Tamme missed the preseason opener, but with Gijon Robinson sitting Thursday, he showed on the game field what he has been showing on the practice field — that he has the tools to be a solid pass-receiving tight end.

Tamme was targeted nine times and came up with a game-high five catches for 60 yards. While that's not a great percentage, one of those passes was an errant throw from Curtis Painter that was intercepted. Tamme also nearly had a touchdown on the game's first drive, but the ball was knocked away by Hakeem Jordan at the last instant.

It certainly was a catch a more experienced player might have made, and one he's made in practice. It's also a catch the Colts will need Tamme to make if he wants to push for more playing time. Overall, however, Tamme's game Thursday certainly gave the Colts another option to consider. He's a tall, big target that can go up and get the ball, and he's certainly a more natural receiver than Robinson.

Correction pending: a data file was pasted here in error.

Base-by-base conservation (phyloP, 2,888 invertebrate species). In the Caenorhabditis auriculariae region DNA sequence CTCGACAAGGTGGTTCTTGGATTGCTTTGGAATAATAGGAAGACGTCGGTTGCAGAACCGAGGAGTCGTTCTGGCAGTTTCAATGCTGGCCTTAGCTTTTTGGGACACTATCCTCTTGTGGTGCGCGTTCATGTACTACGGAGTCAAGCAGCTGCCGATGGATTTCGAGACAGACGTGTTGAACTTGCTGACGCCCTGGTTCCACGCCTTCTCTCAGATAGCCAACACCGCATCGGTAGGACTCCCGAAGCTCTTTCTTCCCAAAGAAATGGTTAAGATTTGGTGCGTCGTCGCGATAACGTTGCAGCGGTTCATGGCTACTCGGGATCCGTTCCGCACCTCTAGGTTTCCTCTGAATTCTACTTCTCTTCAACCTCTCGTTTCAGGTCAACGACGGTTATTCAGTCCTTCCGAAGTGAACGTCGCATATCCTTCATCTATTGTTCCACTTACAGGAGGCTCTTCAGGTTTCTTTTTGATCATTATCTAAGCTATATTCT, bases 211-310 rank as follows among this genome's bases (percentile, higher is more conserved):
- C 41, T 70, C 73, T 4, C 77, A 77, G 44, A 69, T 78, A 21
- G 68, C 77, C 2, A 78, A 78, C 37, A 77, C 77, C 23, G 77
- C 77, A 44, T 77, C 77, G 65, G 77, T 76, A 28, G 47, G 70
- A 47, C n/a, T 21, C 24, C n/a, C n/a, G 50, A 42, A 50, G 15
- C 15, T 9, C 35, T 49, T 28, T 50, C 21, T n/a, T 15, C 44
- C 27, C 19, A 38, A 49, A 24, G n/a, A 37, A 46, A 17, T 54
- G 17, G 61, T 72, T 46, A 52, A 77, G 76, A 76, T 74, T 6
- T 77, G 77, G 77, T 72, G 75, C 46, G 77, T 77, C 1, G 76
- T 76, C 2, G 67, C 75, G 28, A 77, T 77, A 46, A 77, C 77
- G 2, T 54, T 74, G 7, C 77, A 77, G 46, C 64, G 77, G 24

Reggie Wayne looks primed for a big year: I've been saying this to anyone that's asked me about the Colts since the Colts' minicamp practice at Franklin College, but it bears repeating, since fans got their first real look at the ever-dangerous Wayne Thursday.

The word I've used most often to describe Wayne's game this summer is "smooth" and his 76-yard touchdown was just that. Wayne took advantage of a blown coverage by the Eagles Ellis Hobbs to get open down the left sideline, and was able to cruise into the endzone, juking out Quintin Demps with a effortless-looking move and dive into the end zone. Wayne seems to have a knack for making defensive backs look silly, and he did it to both Hobbs and Demps on this play.

In May, Scout.com NFL Expert Ed Thompson speculated that Wayne could duplicate his 2007 season with over 100 receptions and 1,500 yards. The way he has looked so far this year, that seems like a perfectly reasonable prediction.